Hopkins appeared on Fox & Friends to comment on the atrocities on London Bridge and in Borough Market. She described a London cowed; frightened; reeling in fear. She had once called for internment, an idea so abhorrent that Farage called her out on it.
Even Fox News backed away. One of the presenters said later during the programme: 'I think I made it well-known my feeling on that, which I find reprehensible, but on behalf of the network, I think all of us here find that idea reprehensible here at Fox News Channel. Just to be clear.' The guy was clearly shaken.
The Russian-American writer, Masha Gessen, a refugee from Putin's Russia, writes frequently about the dangers of Donald Trump and his ilk. Gessen sees what she believes is the beginning of not only a fascist state, but worse: a fascist mind-set. She recognises the destruction of fact itself and the insistence on fact as one of the early systems.
In her latest piece she describes a student asking her if it was better to exaggerate, even to lie, in the face of exaggerations and lies. Wasn't that the best defence, the best way to be heard? Gessen replied that it was necessary now to protect our political environment. We must protect it against the opposite reaction to a Trump and a Hopkins, which can be just as destructive: the reactive suppression of free speech which we find repugnant and unacceptable.
She points out that a Trump as Commander In Chief of the most powerful military in the history of the world would have been unimaginable in the past. That he would try and replace the government of the US with a military and police headquarters.
And who would believe that, here, this nation, instead of attempting to reform and correct a huge economic and cultural entity, would seek to leave it instead. We watch as the most unsuitable person imaginable becomes the nation's top diplomat, and we want to fight back with our own 'hyperinflation'.
But Gessen warns that this approach merely fuels the atmosphere; one created by those whose aim is to destroy civil society itself. Fox & Friends, of course, asked Hopkins to comment on the London attacks.
She had the air – deliberate or not – of a person reporting from a bunker, while outside blood ran in the streets. The presenters also brought up the term 'global warming' – a dog-whistle to their base. This entered the conversation because it could become a talking point, a less complicated one than 'radical Islamic terrorism', their favourite phrase and one which Trump has adopted.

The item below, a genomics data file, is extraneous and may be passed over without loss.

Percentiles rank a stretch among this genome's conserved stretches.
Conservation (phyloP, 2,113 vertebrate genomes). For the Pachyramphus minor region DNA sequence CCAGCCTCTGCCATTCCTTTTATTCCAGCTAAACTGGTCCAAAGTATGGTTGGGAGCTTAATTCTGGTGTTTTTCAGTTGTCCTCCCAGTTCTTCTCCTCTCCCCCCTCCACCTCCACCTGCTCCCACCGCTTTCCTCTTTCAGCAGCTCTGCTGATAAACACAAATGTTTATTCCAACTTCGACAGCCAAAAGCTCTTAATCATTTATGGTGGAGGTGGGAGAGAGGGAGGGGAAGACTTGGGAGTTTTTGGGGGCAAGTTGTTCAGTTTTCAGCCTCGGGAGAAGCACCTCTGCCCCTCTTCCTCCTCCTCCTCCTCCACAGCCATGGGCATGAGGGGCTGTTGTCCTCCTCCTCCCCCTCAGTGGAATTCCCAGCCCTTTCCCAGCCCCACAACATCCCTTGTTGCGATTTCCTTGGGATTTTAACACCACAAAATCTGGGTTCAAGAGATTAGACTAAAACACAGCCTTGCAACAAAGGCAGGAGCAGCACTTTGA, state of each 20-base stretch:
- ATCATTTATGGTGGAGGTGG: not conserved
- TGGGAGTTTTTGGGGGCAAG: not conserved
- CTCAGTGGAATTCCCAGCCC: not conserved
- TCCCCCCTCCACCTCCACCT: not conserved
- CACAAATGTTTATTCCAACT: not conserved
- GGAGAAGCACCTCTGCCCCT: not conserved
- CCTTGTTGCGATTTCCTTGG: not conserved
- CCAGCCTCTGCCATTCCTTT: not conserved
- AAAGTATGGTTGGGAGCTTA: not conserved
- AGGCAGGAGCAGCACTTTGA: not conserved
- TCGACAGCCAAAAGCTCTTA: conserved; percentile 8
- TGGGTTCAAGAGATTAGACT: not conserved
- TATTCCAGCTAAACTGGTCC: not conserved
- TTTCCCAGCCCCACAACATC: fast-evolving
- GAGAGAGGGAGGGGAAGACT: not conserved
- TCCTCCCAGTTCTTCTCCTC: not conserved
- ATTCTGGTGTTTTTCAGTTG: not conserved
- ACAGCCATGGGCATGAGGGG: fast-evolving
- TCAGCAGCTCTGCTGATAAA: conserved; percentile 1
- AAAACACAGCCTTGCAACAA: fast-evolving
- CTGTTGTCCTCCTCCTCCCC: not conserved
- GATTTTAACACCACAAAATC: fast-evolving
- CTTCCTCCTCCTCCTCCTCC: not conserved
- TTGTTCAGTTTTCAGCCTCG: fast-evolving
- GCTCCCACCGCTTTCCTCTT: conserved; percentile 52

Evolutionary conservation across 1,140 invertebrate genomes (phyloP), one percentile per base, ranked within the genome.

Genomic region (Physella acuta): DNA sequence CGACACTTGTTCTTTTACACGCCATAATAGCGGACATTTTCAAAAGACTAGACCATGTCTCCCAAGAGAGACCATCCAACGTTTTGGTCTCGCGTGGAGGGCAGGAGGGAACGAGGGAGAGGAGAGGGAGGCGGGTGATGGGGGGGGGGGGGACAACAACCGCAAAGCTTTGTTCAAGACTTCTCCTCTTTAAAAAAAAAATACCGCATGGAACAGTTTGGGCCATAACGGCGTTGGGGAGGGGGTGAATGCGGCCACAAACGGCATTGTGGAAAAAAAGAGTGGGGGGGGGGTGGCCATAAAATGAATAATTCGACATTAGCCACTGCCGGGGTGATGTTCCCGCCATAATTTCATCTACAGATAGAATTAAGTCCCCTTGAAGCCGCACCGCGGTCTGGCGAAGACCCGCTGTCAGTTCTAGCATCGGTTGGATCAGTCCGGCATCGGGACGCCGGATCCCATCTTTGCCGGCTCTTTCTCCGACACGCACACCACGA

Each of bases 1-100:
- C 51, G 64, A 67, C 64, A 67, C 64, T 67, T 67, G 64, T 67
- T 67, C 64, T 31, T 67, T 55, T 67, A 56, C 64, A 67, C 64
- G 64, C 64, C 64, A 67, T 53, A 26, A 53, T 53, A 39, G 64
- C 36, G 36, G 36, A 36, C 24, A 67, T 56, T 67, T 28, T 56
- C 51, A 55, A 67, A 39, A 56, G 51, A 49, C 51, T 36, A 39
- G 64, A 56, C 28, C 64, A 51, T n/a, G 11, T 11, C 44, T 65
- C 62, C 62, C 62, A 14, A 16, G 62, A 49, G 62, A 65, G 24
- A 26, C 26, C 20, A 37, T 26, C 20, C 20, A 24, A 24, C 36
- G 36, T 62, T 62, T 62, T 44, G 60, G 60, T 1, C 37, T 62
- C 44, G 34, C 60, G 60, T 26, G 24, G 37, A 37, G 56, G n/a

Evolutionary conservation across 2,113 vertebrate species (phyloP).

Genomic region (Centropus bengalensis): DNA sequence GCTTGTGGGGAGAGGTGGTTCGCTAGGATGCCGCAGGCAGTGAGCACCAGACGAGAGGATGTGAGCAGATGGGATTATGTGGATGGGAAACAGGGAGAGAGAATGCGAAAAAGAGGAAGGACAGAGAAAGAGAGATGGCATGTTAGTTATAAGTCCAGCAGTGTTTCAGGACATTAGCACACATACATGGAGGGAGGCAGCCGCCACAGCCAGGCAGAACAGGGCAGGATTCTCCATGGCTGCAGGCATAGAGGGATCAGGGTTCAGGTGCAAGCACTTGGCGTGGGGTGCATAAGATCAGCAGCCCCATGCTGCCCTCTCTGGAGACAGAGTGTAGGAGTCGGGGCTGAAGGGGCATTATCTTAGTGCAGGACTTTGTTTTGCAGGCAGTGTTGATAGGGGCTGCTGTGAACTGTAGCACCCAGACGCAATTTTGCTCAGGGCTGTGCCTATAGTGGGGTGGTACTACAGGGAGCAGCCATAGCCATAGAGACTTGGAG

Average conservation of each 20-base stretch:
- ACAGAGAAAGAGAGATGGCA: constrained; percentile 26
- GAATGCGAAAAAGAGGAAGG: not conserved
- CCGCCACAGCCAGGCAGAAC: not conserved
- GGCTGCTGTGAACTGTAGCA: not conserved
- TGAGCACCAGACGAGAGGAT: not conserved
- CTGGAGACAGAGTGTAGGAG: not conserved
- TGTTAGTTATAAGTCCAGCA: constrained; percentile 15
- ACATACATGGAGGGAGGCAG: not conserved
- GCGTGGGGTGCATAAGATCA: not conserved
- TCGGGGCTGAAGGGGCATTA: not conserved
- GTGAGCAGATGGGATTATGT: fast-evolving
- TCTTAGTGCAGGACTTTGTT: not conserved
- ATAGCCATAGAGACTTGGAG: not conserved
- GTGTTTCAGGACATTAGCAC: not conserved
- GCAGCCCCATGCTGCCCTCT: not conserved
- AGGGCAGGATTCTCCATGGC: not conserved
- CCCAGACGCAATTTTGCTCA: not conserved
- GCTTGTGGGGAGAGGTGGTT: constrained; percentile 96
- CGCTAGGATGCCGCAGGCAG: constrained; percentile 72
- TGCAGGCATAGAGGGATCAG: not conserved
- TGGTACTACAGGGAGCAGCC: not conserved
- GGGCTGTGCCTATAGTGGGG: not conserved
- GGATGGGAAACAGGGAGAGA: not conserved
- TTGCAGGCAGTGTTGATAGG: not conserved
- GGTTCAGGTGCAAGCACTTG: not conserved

Hopkins assured them that the people of London didn't give a hoot about all that, it was 'Muslims' and the failure of the Muslim mayor 'Sadiq Can't' to reign this all in. She was almost hyperventilating as she described The Fear. And then she said that Mayor Khan had taken the Oath of Office on the Koran.
Khan took up his office in that bastion of radical Islam: Southwark Cathedral. I was on the stage next to Sadiq – just a few feet from him. He did check his watch. But maybe he was going off to get a horoscope drawn up.
As I recall and looking back over the videos, there wasn't any Oath as such. He was given a book to sign and then made a speech whose first lines were something like: 'I'm the Mayor Of London'. I thought this was apt since Khan is a Tooting lad born and bred. And also he won more votes than anyone who has ever run for political office in the UK in its entire history. Ever.
The people of MAGA are used to political hyperventilation if they watch Fox News, even if they don't know it. But Hopkins paints a dangerous and distorted picture of the Mayor, of London, of the UK in general for the Twitler-In-Chief who religiously watches.
But maybe Katie Hopkins doesn't care. Or worse, somewhere she believes that the world she conjures up is real.
We have to protect our own sense of reality – reality itself – from the hyperinflation of a Hopkins, of the Breitbart nomenklatura and Fox News. And try not to do it ourselves. But it's not easy.
So I applaud LBC for its, and Hopkins', mutual decision to part company. Not because she should be denied a public life. But there are phrases and points of view that we still don't flaunt, don't tamper with. There's too much at stake now. For LBC to continue to allow Hopkins to broadcast would have been a failure to something bigger than them both.